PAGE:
DBRS Morningstar upgraded on Friday night Greece’s credit rating to BB from BB (low). At the same time, DBRS Morningstar changed Greece’s trend from Stable to Positive.
The ratings upgrade reflects DBRS Morningstar’s positive view of fiscal and economic developments before the pandemic that positioned the country with more resilience to work through the ongoing challenges, the Canada-based rating agency stated.
Greece’s strong fiscal performance before the outbreak of the Covid-19 health crisis and sizable cash reserves, that increased to 32.2 billion euros in end-June 2021, gave the government fiscal space to cushion the impact of the pandemic by implementing support measures.
In spite of the high reliance on tourism, real GDP contraction of 8.2% in 2020 was milder than initially estimated, setting the ground for a strong recovery so far in 2021.
In addition, significant progress has been made in the reduction of banks’ nonperforming loans (NPLs), with the NPL ratio falling to 21.3% in June 2021 from 40.6% in December 2019. Improvements in DBRS Morningstar’s building blocks of “Fiscal Management and Policy”, “Economic Structure and Performance” and “Monetary Policy and Financial Stability” were the key factors for the ratings upgrade.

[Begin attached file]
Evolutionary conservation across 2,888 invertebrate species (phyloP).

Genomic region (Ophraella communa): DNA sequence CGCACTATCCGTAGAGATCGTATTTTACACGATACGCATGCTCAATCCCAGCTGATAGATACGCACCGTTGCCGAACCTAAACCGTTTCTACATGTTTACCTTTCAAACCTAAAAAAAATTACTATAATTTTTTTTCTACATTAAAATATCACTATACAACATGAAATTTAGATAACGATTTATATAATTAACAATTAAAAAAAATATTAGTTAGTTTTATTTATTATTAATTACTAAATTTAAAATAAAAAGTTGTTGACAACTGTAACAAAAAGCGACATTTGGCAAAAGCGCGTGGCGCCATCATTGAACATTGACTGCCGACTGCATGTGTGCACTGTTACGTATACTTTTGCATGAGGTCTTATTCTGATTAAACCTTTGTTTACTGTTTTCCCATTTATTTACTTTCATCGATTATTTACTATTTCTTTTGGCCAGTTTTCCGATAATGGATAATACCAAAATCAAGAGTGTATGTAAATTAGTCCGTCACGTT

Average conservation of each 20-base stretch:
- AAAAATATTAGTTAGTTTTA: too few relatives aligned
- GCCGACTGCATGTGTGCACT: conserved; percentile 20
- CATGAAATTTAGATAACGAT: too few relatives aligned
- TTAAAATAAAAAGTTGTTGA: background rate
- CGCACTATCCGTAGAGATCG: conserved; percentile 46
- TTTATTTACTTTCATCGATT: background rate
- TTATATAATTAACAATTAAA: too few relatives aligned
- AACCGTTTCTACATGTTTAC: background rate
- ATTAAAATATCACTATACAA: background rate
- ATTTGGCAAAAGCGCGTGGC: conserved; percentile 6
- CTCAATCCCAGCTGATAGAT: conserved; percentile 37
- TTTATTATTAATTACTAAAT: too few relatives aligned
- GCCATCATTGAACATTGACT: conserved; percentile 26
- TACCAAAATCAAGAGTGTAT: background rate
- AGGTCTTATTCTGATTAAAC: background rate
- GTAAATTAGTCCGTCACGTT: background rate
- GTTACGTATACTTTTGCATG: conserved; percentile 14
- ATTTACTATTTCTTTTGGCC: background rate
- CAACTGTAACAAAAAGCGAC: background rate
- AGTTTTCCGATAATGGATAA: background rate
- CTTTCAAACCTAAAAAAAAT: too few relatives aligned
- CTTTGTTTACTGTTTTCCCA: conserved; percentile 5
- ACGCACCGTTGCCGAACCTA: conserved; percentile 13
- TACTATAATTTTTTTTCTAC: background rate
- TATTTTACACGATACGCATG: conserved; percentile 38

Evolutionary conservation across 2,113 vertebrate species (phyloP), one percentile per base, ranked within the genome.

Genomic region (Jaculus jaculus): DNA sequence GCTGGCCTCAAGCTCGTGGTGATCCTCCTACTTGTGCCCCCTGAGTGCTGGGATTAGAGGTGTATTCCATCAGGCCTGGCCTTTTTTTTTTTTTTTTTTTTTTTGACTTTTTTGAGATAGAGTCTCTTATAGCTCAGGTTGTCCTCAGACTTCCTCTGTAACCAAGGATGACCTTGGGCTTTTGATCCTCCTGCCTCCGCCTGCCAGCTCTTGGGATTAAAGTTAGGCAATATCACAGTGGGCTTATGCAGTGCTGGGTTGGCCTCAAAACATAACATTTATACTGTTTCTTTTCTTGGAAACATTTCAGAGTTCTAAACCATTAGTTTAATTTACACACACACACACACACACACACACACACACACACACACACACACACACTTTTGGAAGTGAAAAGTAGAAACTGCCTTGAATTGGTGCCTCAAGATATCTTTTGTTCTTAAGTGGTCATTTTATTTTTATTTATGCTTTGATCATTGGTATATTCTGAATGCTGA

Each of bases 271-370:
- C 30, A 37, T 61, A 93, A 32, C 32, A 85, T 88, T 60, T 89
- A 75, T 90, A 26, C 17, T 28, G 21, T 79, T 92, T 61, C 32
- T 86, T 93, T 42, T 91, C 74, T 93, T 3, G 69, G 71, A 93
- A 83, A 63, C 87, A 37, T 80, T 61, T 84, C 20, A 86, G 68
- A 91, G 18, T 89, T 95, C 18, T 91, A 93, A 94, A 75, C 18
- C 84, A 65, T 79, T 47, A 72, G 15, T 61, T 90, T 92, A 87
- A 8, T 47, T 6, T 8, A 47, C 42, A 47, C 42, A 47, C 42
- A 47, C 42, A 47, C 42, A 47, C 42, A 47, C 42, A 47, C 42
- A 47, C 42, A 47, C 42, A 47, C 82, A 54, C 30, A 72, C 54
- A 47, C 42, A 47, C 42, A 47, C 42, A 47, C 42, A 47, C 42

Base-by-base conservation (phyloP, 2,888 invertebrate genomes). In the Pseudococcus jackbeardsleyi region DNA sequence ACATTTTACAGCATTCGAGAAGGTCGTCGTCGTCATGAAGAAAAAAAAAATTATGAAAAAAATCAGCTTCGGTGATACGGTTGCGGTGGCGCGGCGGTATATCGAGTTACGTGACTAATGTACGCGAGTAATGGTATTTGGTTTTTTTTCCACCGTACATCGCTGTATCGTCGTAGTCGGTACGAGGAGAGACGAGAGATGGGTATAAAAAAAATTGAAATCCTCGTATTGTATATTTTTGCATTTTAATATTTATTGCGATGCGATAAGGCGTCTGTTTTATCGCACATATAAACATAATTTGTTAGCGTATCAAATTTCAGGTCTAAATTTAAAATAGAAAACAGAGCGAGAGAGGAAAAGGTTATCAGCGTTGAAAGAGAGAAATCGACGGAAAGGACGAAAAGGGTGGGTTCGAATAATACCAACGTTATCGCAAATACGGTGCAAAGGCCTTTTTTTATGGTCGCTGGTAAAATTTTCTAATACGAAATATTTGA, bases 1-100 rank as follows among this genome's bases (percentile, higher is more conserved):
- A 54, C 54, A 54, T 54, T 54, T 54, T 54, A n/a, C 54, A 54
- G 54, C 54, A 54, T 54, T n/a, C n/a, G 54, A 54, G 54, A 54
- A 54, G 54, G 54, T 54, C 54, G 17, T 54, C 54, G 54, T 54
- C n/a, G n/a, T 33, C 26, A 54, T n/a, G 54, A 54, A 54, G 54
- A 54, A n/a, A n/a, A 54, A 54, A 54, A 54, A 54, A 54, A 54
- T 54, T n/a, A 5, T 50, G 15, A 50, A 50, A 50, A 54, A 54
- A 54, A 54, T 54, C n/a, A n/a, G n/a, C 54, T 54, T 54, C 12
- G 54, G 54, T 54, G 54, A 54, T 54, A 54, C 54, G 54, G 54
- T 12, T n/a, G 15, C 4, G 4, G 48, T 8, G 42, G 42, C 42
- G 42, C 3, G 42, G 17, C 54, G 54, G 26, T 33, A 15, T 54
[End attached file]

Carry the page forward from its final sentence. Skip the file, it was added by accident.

The Positive trend reflects DBRS Morningstar’s view that Greece’s future economic prospects appear to be considerably strengthened. Despite the health crisis, the Greek government continued to implement its structural reform agenda in co-operation with the European institutions, thereby improving growth potential.
Strong signs of economic recovery have already started to emerge. Initial GDP estimates point to an economic growth rebound of 16.2% year-on-year in Q2 2021, resulting in 6.9% growth in the first half of this year compared with the same period last year.
Furthermore, data from international commercial flights indicated after a relatively weak start, a strong performance of the tourism sector in the third quarter of the year, with international commercial flights in August reaching 93% of 2019 levels, DBRS Morningstar noted
Most importantly, Greece is expected to receive a substantial amount of funds from the Next Generation EU financial instrument and the Multiannual Financial Framework amounting to around €70 billion. Greece’s National Recovery and Resilience Plan (Greece 2.0) consists of reforms that will likely boost inclusive growth and investment narrowing the investment gap between Greece and its euro area peers.